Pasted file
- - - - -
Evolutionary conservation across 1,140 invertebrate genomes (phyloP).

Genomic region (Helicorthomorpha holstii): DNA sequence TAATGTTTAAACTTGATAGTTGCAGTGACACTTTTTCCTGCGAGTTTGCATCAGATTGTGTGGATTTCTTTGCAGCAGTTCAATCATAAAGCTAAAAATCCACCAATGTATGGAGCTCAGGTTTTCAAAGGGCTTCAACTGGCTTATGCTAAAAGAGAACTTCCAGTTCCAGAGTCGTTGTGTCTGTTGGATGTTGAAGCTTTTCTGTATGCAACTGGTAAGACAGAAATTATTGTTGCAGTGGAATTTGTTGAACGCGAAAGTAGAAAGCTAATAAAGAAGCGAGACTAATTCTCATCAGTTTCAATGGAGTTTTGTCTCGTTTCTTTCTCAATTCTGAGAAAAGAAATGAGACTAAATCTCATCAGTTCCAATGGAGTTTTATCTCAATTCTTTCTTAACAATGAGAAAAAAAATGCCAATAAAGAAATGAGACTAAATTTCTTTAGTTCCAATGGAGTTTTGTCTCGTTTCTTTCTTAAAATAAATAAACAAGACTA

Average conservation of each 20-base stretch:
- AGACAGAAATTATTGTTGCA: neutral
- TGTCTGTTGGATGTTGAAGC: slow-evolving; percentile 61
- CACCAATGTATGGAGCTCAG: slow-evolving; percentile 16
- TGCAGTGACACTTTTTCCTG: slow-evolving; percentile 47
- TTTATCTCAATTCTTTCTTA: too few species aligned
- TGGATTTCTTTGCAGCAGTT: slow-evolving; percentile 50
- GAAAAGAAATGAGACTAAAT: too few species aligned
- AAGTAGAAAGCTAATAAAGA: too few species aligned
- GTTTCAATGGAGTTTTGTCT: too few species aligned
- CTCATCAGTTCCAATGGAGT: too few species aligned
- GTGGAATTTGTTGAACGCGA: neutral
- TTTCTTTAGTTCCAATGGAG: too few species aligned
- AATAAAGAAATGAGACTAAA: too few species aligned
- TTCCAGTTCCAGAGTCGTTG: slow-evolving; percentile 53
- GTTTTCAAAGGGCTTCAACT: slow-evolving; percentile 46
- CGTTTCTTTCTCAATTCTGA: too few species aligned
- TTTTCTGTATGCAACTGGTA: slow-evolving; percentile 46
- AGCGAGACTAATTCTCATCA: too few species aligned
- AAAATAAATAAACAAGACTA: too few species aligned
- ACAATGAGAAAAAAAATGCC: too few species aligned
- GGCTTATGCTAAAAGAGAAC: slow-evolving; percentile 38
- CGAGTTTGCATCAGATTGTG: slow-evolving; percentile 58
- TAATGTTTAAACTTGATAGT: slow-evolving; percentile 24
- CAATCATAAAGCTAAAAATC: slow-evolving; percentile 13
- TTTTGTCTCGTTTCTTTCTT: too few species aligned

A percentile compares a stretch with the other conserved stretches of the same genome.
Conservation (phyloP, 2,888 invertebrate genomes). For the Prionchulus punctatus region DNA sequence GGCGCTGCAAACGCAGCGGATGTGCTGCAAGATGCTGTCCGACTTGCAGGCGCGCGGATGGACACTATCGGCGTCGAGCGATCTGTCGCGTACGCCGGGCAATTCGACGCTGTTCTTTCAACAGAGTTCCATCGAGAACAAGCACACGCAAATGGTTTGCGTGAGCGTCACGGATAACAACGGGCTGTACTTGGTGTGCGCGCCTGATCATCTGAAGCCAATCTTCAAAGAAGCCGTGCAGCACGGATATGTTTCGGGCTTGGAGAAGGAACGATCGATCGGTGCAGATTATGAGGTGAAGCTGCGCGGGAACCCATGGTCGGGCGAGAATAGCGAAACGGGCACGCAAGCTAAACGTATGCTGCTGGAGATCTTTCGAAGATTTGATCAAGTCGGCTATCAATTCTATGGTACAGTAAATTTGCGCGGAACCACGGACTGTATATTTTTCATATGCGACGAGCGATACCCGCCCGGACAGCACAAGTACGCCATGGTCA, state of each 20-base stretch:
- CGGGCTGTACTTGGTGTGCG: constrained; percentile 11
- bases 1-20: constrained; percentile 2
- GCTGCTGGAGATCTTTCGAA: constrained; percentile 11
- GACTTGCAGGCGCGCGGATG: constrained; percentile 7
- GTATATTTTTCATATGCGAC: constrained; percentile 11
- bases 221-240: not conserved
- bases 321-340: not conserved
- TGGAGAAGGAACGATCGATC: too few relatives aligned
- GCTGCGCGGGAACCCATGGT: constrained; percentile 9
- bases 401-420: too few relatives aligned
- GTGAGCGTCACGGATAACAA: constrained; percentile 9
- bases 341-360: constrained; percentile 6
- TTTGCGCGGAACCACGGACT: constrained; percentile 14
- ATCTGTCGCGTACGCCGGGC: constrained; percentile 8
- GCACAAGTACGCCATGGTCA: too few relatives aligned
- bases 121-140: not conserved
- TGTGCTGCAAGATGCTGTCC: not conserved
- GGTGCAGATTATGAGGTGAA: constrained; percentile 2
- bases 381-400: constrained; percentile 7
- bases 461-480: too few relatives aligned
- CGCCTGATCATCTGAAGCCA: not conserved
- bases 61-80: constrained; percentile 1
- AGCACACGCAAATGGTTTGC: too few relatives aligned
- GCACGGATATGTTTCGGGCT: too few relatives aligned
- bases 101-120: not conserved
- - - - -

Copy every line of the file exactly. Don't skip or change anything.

Evolutionary conservation across 1,140 invertebrate genomes (phyloP).

Genomic region (Helicorthomorpha holstii): DNA sequence TAATGTTTAAACTTGATAGTTGCAGTGACACTTTTTCCTGCGAGTTTGCATCAGATTGTGTGGATTTCTTTGCAGCAGTTCAATCATAAAGCTAAAAATCCACCAATGTATGGAGCTCAGGTTTTCAAAGGGCTTCAACTGGCTTATGCTAAAAGAGAACTTCCAGTTCCAGAGTCGTTGTGTCTGTTGGATGTTGAAGCTTTTCTGTATGCAACTGGTAAGACAGAAATTATTGTTGCAGTGGAATTTGTTGAACGCGAAAGTAGAAAGCTAATAAAGAAGCGAGACTAATTCTCATCAGTTTCAATGGAGTTTTGTCTCGTTTCTTTCTCAATTCTGAGAAAAGAAATGAGACTAAATCTCATCAGTTCCAATGGAGTTTTATCTCAATTCTTTCTTAACAATGAGAAAAAAAATGCCAATAAAGAAATGAGACTAAATTTCTTTAGTTCCAATGGAGTTTTGTCTCGTTTCTTTCTTAAAATAAATAAACAAGACTA

Average conservation of each 20-base stretch:
- AGACAGAAATTATTGTTGCA: neutral
- TGTCTGTTGGATGTTGAAGC: slow-evolving; percentile 61
- CACCAATGTATGGAGCTCAG: slow-evolving; percentile 16
- TGCAGTGACACTTTTTCCTG: slow-evolving; percentile 47
- TTTATCTCAATTCTTTCTTA: too few species aligned
- TGGATTTCTTTGCAGCAGTT: slow-evolving; percentile 50
- GAAAAGAAATGAGACTAAAT: too few species aligned
- AAGTAGAAAGCTAATAAAGA: too few species aligned
- GTTTCAATGGAGTTTTGTCT: too few species aligned
- CTCATCAGTTCCAATGGAGT: too few species aligned
- GTGGAATTTGTTGAACGCGA: neutral
- TTTCTTTAGTTCCAATGGAG: too few species aligned
- AATAAAGAAATGAGACTAAA: too few species aligned
- TTCCAGTTCCAGAGTCGTTG: slow-evolving; percentile 53
- GTTTTCAAAGGGCTTCAACT: slow-evolving; percentile 46
- CGTTTCTTTCTCAATTCTGA: too few species aligned
- TTTTCTGTATGCAACTGGTA: slow-evolving; percentile 46
- AGCGAGACTAATTCTCATCA: too few species aligned
- AAAATAAATAAACAAGACTA: too few species aligned
- ACAATGAGAAAAAAAATGCC: too few species aligned
- GGCTTATGCTAAAAGAGAAC: slow-evolving; percentile 38
- CGAGTTTGCATCAGATTGTG: slow-evolving; percentile 58
- TAATGTTTAAACTTGATAGT: slow-evolving; percentile 24
- CAATCATAAAGCTAAAAATC: slow-evolving; percentile 13
- TTTTGTCTCGTTTCTTTCTT: too few species aligned

A percentile compares a stretch with the other conserved stretches of the same genome.
Conservation (phyloP, 2,888 invertebrate genomes). For the Prionchulus punctatus region DNA sequence GGCGCTGCAAACGCAGCGGATGTGCTGCAAGATGCTGTCCGACTTGCAGGCGCGCGGATGGACACTATCGGCGTCGAGCGATCTGTCGCGTACGCCGGGCAATTCGACGCTGTTCTTTCAACAGAGTTCCATCGAGAACAAGCACACGCAAATGGTTTGCGTGAGCGTCACGGATAACAACGGGCTGTACTTGGTGTGCGCGCCTGATCATCTGAAGCCAATCTTCAAAGAAGCCGTGCAGCACGGATATGTTTCGGGCTTGGAGAAGGAACGATCGATCGGTGCAGATTATGAGGTGAAGCTGCGCGGGAACCCATGGTCGGGCGAGAATAGCGAAACGGGCACGCAAGCTAAACGTATGCTGCTGGAGATCTTTCGAAGATTTGATCAAGTCGGCTATCAATTCTATGGTACAGTAAATTTGCGCGGAACCACGGACTGTATATTTTTCATATGCGACGAGCGATACCCGCCCGGACAGCACAAGTACGCCATGGTCA, state of each 20-base stretch:
- CGGGCTGTACTTGGTGTGCG: constrained; percentile 11
- bases 1-20: constrained; percentile 2
- GCTGCTGGAGATCTTTCGAA: constrained; percentile 11
- GACTTGCAGGCGCGCGGATG: constrained; percentile 7
- GTATATTTTTCATATGCGAC: constrained; percentile 11
- bases 221-240: not conserved
- bases 321-340: not conserved
- TGGAGAAGGAACGATCGATC: too few relatives aligned
- GCTGCGCGGGAACCCATGGT: constrained; percentile 9
- bases 401-420: too few relatives aligned
- GTGAGCGTCACGGATAACAA: constrained; percentile 9
- bases 341-360: constrained; percentile 6
- TTTGCGCGGAACCACGGACT: constrained; percentile 14
- ATCTGTCGCGTACGCCGGGC: constrained; percentile 8
- GCACAAGTACGCCATGGTCA: too few relatives aligned
- bases 121-140: not conserved
- TGTGCTGCAAGATGCTGTCC: not conserved
- GGTGCAGATTATGAGGTGAA: constrained; percentile 2
- bases 381-400: constrained; percentile 7
- bases 461-480: too few relatives aligned
- CGCCTGATCATCTGAAGCCA: not conserved
- bases 61-80: constrained; percentile 1
- AGCACACGCAAATGGTTTGC: too few relatives aligned
- GCACGGATATGTTTCGGGCT: too few relatives aligned
- bases 101-120: not conserved